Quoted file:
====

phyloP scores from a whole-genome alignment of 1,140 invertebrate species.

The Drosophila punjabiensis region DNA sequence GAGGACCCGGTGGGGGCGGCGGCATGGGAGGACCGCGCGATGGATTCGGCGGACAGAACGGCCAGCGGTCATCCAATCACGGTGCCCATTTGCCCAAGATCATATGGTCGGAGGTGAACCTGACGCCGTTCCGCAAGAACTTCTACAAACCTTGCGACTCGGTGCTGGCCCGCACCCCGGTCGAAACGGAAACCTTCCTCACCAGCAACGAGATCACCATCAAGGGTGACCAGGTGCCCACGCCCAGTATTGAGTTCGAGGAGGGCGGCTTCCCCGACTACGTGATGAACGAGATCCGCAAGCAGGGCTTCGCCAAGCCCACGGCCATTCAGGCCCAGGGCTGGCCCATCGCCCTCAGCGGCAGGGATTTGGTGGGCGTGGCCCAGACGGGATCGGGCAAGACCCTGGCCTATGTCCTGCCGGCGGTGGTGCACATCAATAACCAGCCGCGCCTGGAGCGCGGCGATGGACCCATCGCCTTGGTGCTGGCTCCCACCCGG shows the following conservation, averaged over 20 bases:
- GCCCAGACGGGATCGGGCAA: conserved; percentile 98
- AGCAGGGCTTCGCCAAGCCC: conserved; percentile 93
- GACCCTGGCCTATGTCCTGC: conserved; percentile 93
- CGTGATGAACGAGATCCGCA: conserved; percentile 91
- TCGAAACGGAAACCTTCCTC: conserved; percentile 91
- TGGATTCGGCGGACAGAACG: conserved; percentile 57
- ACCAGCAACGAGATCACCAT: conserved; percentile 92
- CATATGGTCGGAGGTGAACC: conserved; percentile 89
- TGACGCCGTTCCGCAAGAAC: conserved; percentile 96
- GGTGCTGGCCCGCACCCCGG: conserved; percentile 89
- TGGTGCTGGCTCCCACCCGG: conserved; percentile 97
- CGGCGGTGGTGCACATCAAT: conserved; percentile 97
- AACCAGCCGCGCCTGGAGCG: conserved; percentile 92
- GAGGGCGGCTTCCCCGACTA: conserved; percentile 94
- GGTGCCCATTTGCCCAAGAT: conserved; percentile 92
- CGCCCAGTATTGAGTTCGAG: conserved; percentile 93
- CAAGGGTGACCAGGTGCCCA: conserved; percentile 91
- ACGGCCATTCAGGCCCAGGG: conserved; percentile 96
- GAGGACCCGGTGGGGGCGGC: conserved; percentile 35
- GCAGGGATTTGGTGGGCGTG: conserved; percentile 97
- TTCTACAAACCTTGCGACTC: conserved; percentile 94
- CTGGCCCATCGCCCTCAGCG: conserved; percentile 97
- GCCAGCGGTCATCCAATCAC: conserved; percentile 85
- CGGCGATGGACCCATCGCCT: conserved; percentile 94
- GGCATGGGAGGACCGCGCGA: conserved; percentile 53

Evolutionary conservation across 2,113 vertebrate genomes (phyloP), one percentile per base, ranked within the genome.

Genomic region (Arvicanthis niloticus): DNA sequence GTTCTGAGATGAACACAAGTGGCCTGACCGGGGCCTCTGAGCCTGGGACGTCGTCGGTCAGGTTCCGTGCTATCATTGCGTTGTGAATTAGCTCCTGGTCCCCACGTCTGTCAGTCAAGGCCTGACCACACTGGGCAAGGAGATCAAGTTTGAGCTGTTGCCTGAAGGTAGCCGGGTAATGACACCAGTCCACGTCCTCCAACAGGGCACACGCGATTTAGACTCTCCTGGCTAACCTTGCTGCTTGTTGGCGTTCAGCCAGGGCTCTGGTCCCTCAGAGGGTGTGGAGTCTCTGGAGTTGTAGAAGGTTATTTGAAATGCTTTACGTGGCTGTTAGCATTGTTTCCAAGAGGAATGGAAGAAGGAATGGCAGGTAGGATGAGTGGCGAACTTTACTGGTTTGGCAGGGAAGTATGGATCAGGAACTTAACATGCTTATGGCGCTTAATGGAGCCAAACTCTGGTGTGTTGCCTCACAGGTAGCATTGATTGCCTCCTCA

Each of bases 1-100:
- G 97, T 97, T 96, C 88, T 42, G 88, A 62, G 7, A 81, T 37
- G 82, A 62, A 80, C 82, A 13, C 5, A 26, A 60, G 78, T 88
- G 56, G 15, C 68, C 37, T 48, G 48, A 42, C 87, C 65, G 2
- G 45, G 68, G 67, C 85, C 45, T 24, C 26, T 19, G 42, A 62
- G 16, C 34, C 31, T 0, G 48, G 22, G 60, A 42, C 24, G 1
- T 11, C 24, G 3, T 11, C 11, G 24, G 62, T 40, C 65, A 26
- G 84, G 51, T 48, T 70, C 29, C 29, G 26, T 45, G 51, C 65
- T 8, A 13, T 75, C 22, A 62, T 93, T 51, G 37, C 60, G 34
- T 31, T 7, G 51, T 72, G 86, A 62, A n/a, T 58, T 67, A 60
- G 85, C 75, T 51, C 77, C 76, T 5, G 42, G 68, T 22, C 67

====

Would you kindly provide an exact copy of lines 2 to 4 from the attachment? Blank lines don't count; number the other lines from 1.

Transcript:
The Drosophila punjabiensis region DNA sequence GAGGACCCGGTGGGGGCGGCGGCATGGGAGGACCGCGCGATGGATTCGGCGGACAGAACGGCCAGCGGTCATCCAATCACGGTGCCCATTTGCCCAAGATCATATGGTCGGAGGTGAACCTGACGCCGTTCCGCAAGAACTTCTACAAACCTTGCGACTCGGTGCTGGCCCGCACCCCGGTCGAAACGGAAACCTTCCTCACCAGCAACGAGATCACCATCAAGGGTGACCAGGTGCCCACGCCCAGTATTGAGTTCGAGGAGGGCGGCTTCCCCGACTACGTGATGAACGAGATCCGCAAGCAGGGCTTCGCCAAGCCCACGGCCATTCAGGCCCAGGGCTGGCCCATCGCCCTCAGCGGCAGGGATTTGGTGGGCGTGGCCCAGACGGGATCGGGCAAGACCCTGGCCTATGTCCTGCCGGCGGTGGTGCACATCAATAACCAGCCGCGCCTGGAGCGCGGCGATGGACCCATCGCCTTGGTGCTGGCTCCCACCCGG shows the following conservation, averaged over 20 bases:
- GCCCAGACGGGATCGGGCAA: conserved; percentile 98
- AGCAGGGCTTCGCCAAGCCC: conserved; percentile 93